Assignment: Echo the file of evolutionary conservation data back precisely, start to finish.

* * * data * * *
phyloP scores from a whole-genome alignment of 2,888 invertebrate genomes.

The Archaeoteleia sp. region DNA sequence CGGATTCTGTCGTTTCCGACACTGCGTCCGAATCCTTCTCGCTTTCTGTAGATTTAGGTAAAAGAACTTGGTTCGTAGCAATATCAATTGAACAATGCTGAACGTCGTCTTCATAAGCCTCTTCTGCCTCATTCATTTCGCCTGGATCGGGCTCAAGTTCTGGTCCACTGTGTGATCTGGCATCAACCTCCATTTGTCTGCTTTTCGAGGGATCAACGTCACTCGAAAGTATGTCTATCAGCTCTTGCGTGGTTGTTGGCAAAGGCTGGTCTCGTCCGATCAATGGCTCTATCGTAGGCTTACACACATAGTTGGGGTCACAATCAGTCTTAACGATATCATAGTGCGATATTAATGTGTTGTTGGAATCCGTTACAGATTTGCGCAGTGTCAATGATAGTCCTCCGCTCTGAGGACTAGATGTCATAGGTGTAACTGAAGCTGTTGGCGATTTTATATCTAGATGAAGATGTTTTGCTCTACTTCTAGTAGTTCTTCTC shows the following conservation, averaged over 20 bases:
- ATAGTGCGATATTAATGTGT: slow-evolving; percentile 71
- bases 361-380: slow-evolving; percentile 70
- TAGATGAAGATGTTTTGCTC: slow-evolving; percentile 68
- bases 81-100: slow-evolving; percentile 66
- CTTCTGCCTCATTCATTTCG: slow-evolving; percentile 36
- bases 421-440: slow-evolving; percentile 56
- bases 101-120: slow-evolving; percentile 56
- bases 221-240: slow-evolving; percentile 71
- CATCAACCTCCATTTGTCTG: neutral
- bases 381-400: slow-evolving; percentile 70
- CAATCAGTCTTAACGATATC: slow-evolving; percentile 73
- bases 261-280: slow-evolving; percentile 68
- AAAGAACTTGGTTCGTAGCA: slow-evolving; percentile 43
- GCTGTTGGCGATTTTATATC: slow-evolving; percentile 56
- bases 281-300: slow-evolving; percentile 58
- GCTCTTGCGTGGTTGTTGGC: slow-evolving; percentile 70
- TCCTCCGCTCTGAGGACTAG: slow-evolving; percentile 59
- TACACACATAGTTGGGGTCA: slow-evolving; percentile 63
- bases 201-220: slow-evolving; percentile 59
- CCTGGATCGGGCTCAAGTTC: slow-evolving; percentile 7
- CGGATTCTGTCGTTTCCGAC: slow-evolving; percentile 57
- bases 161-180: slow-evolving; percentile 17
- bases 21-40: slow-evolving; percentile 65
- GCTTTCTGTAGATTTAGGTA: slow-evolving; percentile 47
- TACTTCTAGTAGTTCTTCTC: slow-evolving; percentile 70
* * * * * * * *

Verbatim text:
phyloP scores from a whole-genome alignment of 2,888 invertebrate genomes.

The Archaeoteleia sp. region DNA sequence CGGATTCTGTCGTTTCCGACACTGCGTCCGAATCCTTCTCGCTTTCTGTAGATTTAGGTAAAAGAACTTGGTTCGTAGCAATATCAATTGAACAATGCTGAACGTCGTCTTCATAAGCCTCTTCTGCCTCATTCATTTCGCCTGGATCGGGCTCAAGTTCTGGTCCACTGTGTGATCTGGCATCAACCTCCATTTGTCTGCTTTTCGAGGGATCAACGTCACTCGAAAGTATGTCTATCAGCTCTTGCGTGGTTGTTGGCAAAGGCTGGTCTCGTCCGATCAATGGCTCTATCGTAGGCTTACACACATAGTTGGGGTCACAATCAGTCTTAACGATATCATAGTGCGATATTAATGTGTTGTTGGAATCCGTTACAGATTTGCGCAGTGTCAATGATAGTCCTCCGCTCTGAGGACTAGATGTCATAGGTGTAACTGAAGCTGTTGGCGATTTTATATCTAGATGAAGATGTTTTGCTCTACTTCTAGTAGTTCTTCTC shows the following conservation, averaged over 20 bases:
- ATAGTGCGATATTAATGTGT: slow-evolving; percentile 71
- bases 361-380: slow-evolving; percentile 70
- TAGATGAAGATGTTTTGCTC: slow-evolving; percentile 68
- bases 81-100: slow-evolving; percentile 66
- CTTCTGCCTCATTCATTTCG: slow-evolving; percentile 36
- bases 421-440: slow-evolving; percentile 56
- bases 101-120: slow-evolving; percentile 56
- bases 221-240: slow-evolving; percentile 71
- CATCAACCTCCATTTGTCTG: neutral
- bases 381-400: slow-evolving; percentile 70
- CAATCAGTCTTAACGATATC: slow-evolving; percentile 73
- bases 261-280: slow-evolving; percentile 68
- AAAGAACTTGGTTCGTAGCA: slow-evolving; percentile 43
- GCTGTTGGCGATTTTATATC: slow-evolving; percentile 56
- bases 281-300: slow-evolving; percentile 58
- GCTCTTGCGTGGTTGTTGGC: slow-evolving; percentile 70
- TCCTCCGCTCTGAGGACTAG: slow-evolving; percentile 59
- TACACACATAGTTGGGGTCA: slow-evolving; percentile 63
- bases 201-220: slow-evolving; percentile 59
- CCTGGATCGGGCTCAAGTTC: slow-evolving; percentile 7
- CGGATTCTGTCGTTTCCGAC: slow-evolving; percentile 57
- bases 161-180: slow-evolving; percentile 17
- bases 21-40: slow-evolving; percentile 65
- GCTTTCTGTAGATTTAGGTA: slow-evolving; percentile 47
- TACTTCTAGTAGTTCTTCTC: slow-evolving; percentile 70